Sunday, 5 December 2010
A few decades ago I worked in Switzerland for a short time. Although I didn't have a car - there was no need as public transport was, by British standards, superb - I was aware that all vehicle owners changed their tyres to snow tyres from early November until around March. There was no hullaballoo about it, people accepted the policy kept them far safer than driving through winter with tyres only fit for summer weather.
In Germany it wasn't compulsory, but many businesses insisted tyres were changed and also each vehicle carried snow chains. Fortunately I never had to apply snow chains to my vehicle, although I recall a horrendous journey from Hannover to Herford which took 7 hours, but the snow chains were there in the boot and I'm sure some gallant Herr would have offered his services if I had been unable to keep moving even with snow tyres. I was never one of those bra-burning feminists who, I still believe, didn't do much towards equality for women. I preferred the 'feminine movement', which worked quietly in the background gradually showing that women could transfer their skills to the male world.
Luckily I had a father who was very enlightened and before I ever had my first driving lesson from him I had to learn how to change a wheel, change oil and fit spark plugs. Nowadays it's too complicated under the bonnet and my car needs the help of a computer programme to do anything more complicated than renewing a fuse.
This early winter made me wonder if it's time Scotland made it compulsory to change to winter tyres from November to March. Winter tyres are not snow tyres. They're tyres specifically designed for temperatures under 7 degrees. Snow tyres now appear to be old-fashioned and wouldn't be suitable here because we don't have five months of snow. The past week I've spoken to two people who have invested in winter tyres for their cars and wished they had done a year ago. The two have purchased new (in one case second hand) wheels for their winter tyres to make the change over in March simple. I queried the cost but was told some of the expense would be recouped when the cars were sold on as the tyres would go with it.
After listening to the these stories, I'm tempted to invest in them myself. At first I thought I thought I didn't do enough mileage to warrant them, but after having a glide to visit a friend earlier yesterday evening, I realise there's no price on personal safety. No matter how good a driver you are, in poor conditions if everyone had tyres which could cope far better in winter, there would be fewer cars blocking roads, fewer accidents and fewer injuries.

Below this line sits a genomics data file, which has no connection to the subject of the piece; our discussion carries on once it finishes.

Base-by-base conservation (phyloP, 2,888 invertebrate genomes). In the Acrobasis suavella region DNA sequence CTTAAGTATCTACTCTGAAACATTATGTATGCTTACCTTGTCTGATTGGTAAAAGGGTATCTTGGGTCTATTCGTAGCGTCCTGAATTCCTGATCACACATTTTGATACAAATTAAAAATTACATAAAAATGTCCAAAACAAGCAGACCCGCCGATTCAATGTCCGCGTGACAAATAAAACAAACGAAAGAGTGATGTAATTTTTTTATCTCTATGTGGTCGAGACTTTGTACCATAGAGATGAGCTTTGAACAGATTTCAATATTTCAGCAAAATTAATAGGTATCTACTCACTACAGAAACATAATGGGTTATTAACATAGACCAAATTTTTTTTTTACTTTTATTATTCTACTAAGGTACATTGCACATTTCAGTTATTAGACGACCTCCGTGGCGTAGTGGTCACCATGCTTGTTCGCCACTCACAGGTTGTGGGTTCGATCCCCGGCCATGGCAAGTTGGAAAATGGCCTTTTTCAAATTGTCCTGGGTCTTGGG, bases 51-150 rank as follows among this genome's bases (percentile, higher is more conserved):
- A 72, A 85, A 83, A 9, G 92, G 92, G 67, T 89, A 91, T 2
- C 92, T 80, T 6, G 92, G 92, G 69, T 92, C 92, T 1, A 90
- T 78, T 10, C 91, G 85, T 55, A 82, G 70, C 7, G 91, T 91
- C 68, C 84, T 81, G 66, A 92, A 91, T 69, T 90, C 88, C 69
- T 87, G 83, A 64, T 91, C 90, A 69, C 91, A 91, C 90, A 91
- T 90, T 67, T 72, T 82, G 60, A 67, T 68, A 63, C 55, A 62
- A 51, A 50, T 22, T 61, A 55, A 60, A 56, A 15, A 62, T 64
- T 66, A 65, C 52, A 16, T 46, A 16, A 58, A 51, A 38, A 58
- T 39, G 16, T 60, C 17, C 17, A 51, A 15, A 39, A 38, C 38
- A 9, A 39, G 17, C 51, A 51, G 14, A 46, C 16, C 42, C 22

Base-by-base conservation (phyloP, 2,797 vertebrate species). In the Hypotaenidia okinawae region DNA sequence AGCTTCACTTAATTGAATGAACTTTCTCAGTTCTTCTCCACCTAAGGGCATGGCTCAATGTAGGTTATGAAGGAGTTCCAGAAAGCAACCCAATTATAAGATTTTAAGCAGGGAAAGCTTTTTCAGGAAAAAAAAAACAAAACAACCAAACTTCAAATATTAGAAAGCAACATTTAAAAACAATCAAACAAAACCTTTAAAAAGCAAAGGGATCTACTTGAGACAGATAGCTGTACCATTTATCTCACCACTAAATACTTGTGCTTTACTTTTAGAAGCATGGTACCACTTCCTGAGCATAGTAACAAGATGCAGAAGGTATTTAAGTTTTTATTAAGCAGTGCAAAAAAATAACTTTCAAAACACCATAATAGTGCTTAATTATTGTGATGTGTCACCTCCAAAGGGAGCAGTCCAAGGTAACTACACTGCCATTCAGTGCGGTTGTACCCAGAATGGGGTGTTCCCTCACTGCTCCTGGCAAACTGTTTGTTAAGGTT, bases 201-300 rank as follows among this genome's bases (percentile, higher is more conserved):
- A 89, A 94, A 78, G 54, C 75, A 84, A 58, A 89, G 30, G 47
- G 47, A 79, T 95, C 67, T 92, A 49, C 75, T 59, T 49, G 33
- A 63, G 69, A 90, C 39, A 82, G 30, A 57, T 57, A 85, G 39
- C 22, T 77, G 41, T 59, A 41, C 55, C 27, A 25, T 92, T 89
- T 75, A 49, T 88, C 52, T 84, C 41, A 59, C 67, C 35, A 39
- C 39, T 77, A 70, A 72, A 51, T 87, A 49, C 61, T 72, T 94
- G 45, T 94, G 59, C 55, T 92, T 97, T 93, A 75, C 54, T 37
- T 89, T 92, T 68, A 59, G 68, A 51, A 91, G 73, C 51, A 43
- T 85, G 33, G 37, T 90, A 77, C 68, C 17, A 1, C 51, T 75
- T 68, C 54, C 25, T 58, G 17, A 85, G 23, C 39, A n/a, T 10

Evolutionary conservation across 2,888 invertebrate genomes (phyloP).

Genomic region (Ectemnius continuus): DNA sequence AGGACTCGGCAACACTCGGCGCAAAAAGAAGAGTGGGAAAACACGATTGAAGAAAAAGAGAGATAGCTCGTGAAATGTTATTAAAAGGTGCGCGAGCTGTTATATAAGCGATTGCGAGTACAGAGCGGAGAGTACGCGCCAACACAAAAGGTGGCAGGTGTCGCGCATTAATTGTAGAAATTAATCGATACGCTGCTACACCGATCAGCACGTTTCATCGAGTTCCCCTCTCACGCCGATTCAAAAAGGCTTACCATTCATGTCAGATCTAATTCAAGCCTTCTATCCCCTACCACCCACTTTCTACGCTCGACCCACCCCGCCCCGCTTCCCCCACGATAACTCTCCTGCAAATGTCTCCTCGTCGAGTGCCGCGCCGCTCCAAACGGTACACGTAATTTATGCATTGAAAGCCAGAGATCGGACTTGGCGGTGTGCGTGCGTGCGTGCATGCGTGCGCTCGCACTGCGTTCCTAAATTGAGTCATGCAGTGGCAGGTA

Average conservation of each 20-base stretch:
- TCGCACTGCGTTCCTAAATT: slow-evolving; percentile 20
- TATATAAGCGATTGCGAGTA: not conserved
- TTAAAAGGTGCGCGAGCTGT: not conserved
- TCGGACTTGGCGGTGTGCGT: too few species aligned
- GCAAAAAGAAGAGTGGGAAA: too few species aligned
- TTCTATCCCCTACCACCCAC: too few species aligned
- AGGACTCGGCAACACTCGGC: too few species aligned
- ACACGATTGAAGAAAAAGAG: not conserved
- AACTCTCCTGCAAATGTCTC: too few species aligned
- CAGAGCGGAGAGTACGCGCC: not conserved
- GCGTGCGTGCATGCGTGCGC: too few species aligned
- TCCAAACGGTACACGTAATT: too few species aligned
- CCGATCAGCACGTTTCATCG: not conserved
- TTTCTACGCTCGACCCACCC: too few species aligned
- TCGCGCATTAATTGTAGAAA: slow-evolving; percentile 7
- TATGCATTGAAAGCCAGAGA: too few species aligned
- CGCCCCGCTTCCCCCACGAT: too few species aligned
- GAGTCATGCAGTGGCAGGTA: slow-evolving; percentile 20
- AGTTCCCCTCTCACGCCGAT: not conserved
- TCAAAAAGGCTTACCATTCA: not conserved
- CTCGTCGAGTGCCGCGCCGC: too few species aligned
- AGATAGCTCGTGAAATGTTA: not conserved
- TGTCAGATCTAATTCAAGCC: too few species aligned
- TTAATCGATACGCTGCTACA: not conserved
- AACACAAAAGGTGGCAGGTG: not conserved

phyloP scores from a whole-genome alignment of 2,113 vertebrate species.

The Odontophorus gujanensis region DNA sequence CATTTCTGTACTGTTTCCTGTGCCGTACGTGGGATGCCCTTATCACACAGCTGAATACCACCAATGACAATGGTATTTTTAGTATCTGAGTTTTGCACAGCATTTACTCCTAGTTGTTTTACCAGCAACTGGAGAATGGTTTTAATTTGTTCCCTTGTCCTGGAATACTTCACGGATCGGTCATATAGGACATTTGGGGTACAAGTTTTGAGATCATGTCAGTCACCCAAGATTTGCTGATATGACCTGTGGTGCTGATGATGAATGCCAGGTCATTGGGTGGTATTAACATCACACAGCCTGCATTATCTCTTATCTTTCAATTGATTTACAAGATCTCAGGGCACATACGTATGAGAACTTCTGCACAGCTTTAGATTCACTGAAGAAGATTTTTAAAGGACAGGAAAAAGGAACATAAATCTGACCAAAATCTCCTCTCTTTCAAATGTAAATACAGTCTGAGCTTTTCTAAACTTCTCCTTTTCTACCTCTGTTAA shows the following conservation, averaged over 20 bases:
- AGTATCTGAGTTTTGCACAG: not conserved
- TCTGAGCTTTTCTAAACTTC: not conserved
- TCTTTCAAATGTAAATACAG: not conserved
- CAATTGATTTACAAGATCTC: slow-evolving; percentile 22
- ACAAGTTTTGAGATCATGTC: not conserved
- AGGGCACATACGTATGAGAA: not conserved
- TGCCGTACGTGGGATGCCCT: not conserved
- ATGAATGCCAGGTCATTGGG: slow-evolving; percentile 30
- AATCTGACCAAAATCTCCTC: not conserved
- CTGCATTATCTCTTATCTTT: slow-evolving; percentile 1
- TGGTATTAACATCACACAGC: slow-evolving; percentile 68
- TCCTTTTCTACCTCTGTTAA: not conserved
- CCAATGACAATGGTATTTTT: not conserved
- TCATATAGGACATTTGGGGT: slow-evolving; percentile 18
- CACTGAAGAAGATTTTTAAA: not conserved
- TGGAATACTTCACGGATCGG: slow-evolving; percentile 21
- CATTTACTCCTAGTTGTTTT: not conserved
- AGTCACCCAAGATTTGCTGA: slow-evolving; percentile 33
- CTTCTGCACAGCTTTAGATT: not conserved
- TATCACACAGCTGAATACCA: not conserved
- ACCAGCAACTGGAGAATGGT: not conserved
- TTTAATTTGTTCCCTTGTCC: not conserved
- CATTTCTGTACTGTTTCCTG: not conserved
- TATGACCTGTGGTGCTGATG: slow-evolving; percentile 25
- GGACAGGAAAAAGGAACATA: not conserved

Of course many will say 'not another piece of legislation', but if you think about it without a law saying every car should have winter tyres, which will ensure traffic moves instead of stalls, then we'll still have those who have no respect for the safety of others and thus themselves. Plus the offenders will be easy to find. They'll be the ones blocking roads because they're unable to keep their vehicles under control.
Viva winter tyres! Having driven a car today - quite similar to my own - I'm all for the extra grip offered. Especially when I had to move, for those selfish drivers, into the mounds of impacted snow at the side of roads. I perhaps shouldn't say selfish drivers but 'drivers who know they can't drive on snow/ice'. Others will say these are an additional expense on families when we are in the middle of a recession. Surely knowing the vehicle that transports you and yours is worth spending a couple of hundred pounds on to make safe during the winter months.
Fair enough, the tyre companies will make a fortune initially, but isn't it better to buy them before VAT rises to 20% and to know that you never again will buy a car without having a good look at its seasonal tyres?
Here in the east of Scotland I can't see those mounds of ice moving before early Spring as it is forecast we'll have temperatures around freezing or below well into the New Year.
Just a thought.